Pubdate: Fri, 30 Oct 2009
Source: Vancouver Sun (CN BC)
Copyright: 2009 The Vancouver Sun
Author: Larry Campbell, Neil Boyd and Lori Culbert


Canada's First Supervised Drug Injection Site Took Time, But Finally
Opened Its Doors In 2003

This is a condensed version of Chapter 12 of the new book A Thousand Dreams: Vancouver's
Downtown Eastside and the Fight for Its Future.

Just before the voting booths closed on the evening of November 16,
2002, Larry Campbell slipped out of the hotel room where his campaign
team and friends had gathered to watch the results roll in. He briskly
walked to the Four Seasons Hotel, where he knew out-going NPA mayor
Philip Owen was having a quiet dinner with his family and close staff.
Campbell simply wanted to say, again, that he was sorry for how
everything had worked out: Owen was ending a career in politics, and
Campbell was worried he was about to start one.

Eleventh-hour polls had predicted a victory for Campbell and his COPE
team, and the neophyte politician was having last-minute pangs. When
Campbell got back to his hotel, he was greeted by his handler, Stephen

"Get dressed. It's over," Leary said to Campbell, who was wearing
jeans and a T-shirt.

"It can't be all over," Campbell replied.

"Larry, you're the mayor. It's all over."

The election marked a sea change in Vancouver politics. COPE had not only had its first
mayoral candidate elected, but it now dominated city hall, winning eight of ten council
seats. The boisterous victory party was at the Vancouver Public Library, and among the
crowd of enthusiastic supporters was a trio of supervised injection site supporters from
the Portland Hotel Society: Dan Small, Liz Evans, and Mark Townsend. It seemed
Vancouver's voters had finally endorsed the harm reduction strategies the society had
been preaching for so long.

Evans cried that night. "How did that happen? The entire city of
Vancouver had supported the injection site. It seemed to be a sign
that things could change," she recalls today.

Dan Small sought out Campbell during the victory party, gave him a
card, and told him the Portland group had already found a location for
the controversial project and had renovated the space.

Campbell had heard rumours a site was being prepared; now he learned
it was ready to go. It would be up to the new mayor to get permission
to get it open and it was suddenly, he recalls, "the most important
thing on my plate."

As soon as Owen "got knifed" by his NPA party, Dan Small remembers, he
and his colleagues at the Portland had gone looking for a building to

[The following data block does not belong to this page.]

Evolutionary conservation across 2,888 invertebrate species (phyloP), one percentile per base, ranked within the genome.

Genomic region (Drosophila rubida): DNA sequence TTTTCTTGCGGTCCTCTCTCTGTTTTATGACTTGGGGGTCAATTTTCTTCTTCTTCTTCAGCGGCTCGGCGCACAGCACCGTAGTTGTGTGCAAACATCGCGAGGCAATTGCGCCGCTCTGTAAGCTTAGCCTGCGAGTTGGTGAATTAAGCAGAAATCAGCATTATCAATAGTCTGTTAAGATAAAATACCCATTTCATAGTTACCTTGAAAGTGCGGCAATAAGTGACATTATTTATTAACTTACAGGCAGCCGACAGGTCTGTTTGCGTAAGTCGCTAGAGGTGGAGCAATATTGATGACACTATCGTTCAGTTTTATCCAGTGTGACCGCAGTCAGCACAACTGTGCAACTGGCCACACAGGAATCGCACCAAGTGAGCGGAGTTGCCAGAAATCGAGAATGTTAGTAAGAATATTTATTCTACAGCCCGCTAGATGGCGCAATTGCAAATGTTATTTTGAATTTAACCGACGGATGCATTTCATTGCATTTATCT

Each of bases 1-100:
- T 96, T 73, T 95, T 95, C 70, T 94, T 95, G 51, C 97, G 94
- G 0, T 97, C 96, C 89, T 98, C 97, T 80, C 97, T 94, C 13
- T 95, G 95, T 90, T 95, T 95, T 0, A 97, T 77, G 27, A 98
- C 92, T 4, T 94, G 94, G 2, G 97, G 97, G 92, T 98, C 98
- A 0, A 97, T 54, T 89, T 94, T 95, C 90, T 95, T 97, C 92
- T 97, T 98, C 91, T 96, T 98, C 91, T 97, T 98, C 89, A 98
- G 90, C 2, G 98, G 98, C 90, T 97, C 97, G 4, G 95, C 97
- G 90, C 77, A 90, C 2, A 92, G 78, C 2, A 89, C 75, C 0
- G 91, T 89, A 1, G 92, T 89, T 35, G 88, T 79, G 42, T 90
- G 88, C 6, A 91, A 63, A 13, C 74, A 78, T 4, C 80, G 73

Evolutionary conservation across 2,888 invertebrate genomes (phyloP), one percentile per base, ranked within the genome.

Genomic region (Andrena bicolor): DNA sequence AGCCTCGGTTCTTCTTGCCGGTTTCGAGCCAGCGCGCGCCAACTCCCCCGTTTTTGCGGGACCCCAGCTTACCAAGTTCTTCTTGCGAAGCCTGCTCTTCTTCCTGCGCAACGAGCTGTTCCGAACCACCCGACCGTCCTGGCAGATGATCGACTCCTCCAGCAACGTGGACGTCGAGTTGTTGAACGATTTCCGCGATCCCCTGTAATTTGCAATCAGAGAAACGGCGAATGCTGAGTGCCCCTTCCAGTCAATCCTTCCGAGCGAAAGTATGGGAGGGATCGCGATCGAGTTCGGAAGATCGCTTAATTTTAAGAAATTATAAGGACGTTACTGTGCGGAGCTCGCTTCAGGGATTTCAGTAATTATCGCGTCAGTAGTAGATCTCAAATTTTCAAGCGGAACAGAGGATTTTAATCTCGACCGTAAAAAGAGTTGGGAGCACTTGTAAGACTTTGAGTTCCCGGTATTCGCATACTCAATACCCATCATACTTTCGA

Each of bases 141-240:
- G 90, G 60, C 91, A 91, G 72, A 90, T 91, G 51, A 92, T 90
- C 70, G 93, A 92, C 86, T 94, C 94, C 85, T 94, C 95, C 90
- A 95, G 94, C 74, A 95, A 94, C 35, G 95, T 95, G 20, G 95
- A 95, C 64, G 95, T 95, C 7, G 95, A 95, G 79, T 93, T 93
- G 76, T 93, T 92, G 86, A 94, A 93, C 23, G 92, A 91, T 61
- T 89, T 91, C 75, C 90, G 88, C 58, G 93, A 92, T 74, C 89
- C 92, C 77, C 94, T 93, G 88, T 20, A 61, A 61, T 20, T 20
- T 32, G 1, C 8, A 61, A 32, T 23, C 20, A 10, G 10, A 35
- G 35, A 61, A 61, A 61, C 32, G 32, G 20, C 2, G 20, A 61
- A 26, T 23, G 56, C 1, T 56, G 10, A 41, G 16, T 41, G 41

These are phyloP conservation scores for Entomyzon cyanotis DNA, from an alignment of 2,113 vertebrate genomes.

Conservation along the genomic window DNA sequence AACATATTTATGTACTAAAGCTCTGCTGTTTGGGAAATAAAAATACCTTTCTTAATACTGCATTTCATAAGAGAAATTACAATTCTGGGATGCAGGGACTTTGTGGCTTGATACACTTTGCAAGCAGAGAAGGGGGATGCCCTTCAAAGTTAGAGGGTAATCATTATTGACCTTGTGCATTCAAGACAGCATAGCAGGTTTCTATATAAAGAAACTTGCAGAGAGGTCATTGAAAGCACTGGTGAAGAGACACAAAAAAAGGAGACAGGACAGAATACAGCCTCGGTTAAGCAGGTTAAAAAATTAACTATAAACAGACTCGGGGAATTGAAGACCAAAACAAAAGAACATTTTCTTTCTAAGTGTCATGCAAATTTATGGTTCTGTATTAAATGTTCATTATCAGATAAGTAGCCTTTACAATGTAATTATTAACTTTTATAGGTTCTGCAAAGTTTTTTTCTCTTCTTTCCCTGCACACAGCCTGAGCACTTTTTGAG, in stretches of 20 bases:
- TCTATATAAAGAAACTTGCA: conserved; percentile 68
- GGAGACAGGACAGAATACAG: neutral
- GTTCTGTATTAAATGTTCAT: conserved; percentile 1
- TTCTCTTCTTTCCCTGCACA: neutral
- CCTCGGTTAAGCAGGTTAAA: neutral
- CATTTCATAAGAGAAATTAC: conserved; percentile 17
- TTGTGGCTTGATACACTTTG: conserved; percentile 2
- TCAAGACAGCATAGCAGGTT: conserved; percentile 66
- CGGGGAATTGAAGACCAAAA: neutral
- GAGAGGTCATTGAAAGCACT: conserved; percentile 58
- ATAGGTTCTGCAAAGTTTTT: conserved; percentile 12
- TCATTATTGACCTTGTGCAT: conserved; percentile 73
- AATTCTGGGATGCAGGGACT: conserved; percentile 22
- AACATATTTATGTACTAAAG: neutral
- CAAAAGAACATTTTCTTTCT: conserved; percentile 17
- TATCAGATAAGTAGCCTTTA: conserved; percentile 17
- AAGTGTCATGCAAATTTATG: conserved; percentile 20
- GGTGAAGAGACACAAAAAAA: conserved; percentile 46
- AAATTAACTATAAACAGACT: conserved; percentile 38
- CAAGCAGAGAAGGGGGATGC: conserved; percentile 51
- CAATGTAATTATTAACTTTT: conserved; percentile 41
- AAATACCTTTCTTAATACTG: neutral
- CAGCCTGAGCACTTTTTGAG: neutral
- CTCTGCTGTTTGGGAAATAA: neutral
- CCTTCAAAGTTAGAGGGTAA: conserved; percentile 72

house the injection site, fearing a new NPA mayor would not continue
to back the concept. No one had any idea at that time that Campbell
would end up running.

The group knew it would be difficult to find a landlord willing to
rent to them, and without any government endorsement or funding, it
seemed unlikely that any of the usual suspects--hospitals, churches,
or non-profits--would be keen to take the risk.

Finding space

Small and Mark Townsend were walking one day in early 2002 along
Hastings, just west of Main, when they met a man sweeping the sidewalk
in front of a sandwich shop. For 20 years, the man said, he and his
wife had run the business. They had raised their two children in the
second-floor apartment above the shop, and they had rented out 18
single rooms on the third floor to hard-to-house tenants.

Small and Townsend thought the building was perfect and asked the man
for a meeting. They showed him videos of injection sites in Frankfurt
and Zurich, to convince him that such facilities improve the health
and long-term fate of drug users. Then they made the man an offer: the
Portland Hotel Society would sign a lease for the building's main
floor, with an option to eventually take over the top two floors. The
society didn't yet have funding to pay the rent or the legal
permission to run such an operation, but Small promised this brave man
that he would personally take responsibility should anything go wrong
and that the site would be shut down immediately if it wasn't working

The building owner thought about the proposition and, against all
odds, said yes. He told Small he had been a silent witness to the
neighbourhood's growing problems, and he decided to trust the Portland
group. He and Small toasted their new partnership over glasses of the
man's hand-squeezed orange juice.

"He told me, 'I've made my living off the people in the community for
20 years. It's time to give back,'" Small recalls today. "That was

The sandwich shop was closed, and the PHS spent $30,000 on
renovations, installing six mirror-lined injection booths, some sinks,